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This Week’s LION: Coronavirus Chronicles

We are in truly remarkable times. Consider the past one hundred years, and what events stopped this country in its tracks. There was Pearl Harbor (1941), Kennedy’s assassination (1963), the 911 attacks (2001), and now the COVID (Crisis/Scare?) of 2020. Yes, there have certainly been headline-grabbing events over past decades such as Watergate in the

We are in truly remarkable times. Consider the past one hundred years, and what events stopped this country in its tracks. There was Pearl Harbor (1941), Kennedy’s assassination (1963), the 911 attacks (2001), and now the COVID (Crisis/Scare?) of 2020. Yes, there have certainly been headline-grabbing events over past decades such as Watergate in the 70s, the OJ Simpson trial in the 90s, and major sports events such as the US Olympic hockey team’s victory over the USSR in the 1980 Winter Olympics. Still, they did not impact people to the degree that is happening now.

No, these are historic times, because nothing quite like this has EVER happened in our history. Never has there been a “stop-dead-in-your-tracks” situation like America is currently experiencing. Schools, colleges, libraries, shops, restaurants, and even churches are practicing “social distancing,” which means they are closed for business. If someone had told me even in February that in just a few short weeks, the NCAA Basketball March Madness, the PGA Masters golf tournament, as well as the NBA and NHL playoff games were all going to get put on hold, I would have called 911 to get that guy hauled away.

Anxiety, loneliness, uncertainty are widespread because of all the conflicting messages, and no one really knows what is going to happen next. But rather than sit around home and view these days as wasted, I would like to suggest a way to do something that is very meaningful as well as very therapeutic at the same time.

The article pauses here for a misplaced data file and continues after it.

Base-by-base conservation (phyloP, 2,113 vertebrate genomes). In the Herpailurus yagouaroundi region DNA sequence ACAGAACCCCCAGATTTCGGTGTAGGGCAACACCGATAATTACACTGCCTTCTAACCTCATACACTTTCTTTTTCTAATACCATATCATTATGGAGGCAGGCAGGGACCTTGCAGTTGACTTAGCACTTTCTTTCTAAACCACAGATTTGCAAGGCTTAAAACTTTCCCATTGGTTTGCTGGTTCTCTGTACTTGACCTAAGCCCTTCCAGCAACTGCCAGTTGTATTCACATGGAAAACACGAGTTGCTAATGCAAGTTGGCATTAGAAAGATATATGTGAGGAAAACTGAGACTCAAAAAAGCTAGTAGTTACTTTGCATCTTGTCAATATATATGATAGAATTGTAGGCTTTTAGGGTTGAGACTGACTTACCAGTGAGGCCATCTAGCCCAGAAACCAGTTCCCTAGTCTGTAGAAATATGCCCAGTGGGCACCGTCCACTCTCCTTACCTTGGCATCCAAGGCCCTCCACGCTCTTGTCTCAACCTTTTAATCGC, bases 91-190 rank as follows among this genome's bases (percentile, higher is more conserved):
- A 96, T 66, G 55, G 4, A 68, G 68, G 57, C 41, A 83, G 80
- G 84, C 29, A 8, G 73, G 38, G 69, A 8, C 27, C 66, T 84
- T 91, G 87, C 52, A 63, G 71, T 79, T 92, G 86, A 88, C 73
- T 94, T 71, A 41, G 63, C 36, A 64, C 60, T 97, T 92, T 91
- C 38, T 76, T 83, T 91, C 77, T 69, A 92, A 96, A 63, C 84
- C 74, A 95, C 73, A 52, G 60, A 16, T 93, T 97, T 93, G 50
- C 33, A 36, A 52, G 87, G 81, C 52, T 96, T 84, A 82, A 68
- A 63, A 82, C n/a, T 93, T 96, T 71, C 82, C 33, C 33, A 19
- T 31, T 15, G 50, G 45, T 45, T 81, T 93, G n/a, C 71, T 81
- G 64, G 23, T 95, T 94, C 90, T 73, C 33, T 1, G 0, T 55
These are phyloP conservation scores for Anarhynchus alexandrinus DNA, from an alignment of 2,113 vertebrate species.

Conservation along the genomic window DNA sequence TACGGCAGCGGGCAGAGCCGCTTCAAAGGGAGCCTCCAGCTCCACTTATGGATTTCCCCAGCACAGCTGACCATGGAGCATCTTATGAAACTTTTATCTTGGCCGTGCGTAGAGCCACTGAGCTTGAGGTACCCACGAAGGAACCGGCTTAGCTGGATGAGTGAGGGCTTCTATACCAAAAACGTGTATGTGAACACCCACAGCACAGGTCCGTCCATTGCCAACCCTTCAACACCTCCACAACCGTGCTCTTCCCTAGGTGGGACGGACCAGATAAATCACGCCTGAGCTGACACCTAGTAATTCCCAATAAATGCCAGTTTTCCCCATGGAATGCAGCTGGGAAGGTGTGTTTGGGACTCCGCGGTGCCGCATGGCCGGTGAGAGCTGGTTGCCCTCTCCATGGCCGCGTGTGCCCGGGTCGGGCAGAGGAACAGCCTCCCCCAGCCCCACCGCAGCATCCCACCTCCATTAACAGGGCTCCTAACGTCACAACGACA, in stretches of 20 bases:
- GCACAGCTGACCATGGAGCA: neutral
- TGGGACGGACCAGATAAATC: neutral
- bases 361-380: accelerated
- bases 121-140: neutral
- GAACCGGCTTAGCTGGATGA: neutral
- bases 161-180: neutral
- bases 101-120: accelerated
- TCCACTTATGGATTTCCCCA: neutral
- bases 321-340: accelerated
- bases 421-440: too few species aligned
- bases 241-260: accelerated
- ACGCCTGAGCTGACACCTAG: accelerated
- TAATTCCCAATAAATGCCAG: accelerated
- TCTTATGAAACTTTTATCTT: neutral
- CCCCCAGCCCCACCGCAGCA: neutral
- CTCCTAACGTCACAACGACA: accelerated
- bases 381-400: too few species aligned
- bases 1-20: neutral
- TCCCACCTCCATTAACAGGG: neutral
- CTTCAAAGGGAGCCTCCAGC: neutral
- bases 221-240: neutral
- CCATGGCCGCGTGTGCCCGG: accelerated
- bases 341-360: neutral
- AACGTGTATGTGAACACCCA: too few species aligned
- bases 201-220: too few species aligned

We are all suffering from ‘social distancing’ which is a very nice term for ‘social isolation,’ and since we are all in the same boat, we do not believe our experiences are anything special. However, this is not true. Fifty, a hundred years from now, people not yet born will be reading about the Great 2020 Whatever-it-will-be-called. They will read about all the cancellations and the disruptions, the volatile stock market, and the resulting repercussions in the United States and the rest of the world. History teachers might very well be teaching their students that this was the turning point of the 21st century.

And those not-yet-born might ask, “I wonder what it was like to go through all that? What were they feeling when their world was being turned upside down? How did my (grandfather, grandmother, etc.) cope with all that day-to-day stress and uncertainty? I wish there were someone around who still remembers those times.”

We can be their answer – each and every one of us. If we would keep a daily journal and just write down our thoughts, it will preserve this time for future generations. It does not have to be eloquent; it just needs to be honest. Share with “Dear Diary” exactly what you are thinking and feeling on a day-by-day basis. It will help you unload, and when this is all over, seal it up and put it away in a very safe place and mark it “to be opened when I’m gone.” It may very well be one of the most valuable assets you may leave your future prodigy.

There is a historical precedent for this, and that was the American Civil War. I have been fascinated for some time with the Battle of Gettysburg and have at least a dozen books on that great turning point in the war. What has amazed me about the history of that event is how much detail there is on virtually every single unit that fought in the battle. On some of the engagements, we have an almost minute-by-minute account of what happened between relatively small units fighting each other. The reason for this is because these regular soldiers wrote letters afterward to their loved ones and shared what happened. They knew that what they experienced was worth remembering.

Lazy historians simply research the ‘official’ accounts of the generals or the later memoirs where they try to paint themselves in the best light. But the great historians mine the treasure trove of information that is found in the thousands and thousands of letters that tell the story with painful honesty.

We are like those soldiers right now, and we can be the LIONS (Leaders in our Neighborhood) for future generations. Pick up a pen and write it down! Don’t trust electronic media to record your thoughts, because our technology today might be like 8-track tapes in the future. We are history in the making, let us all tell the story.

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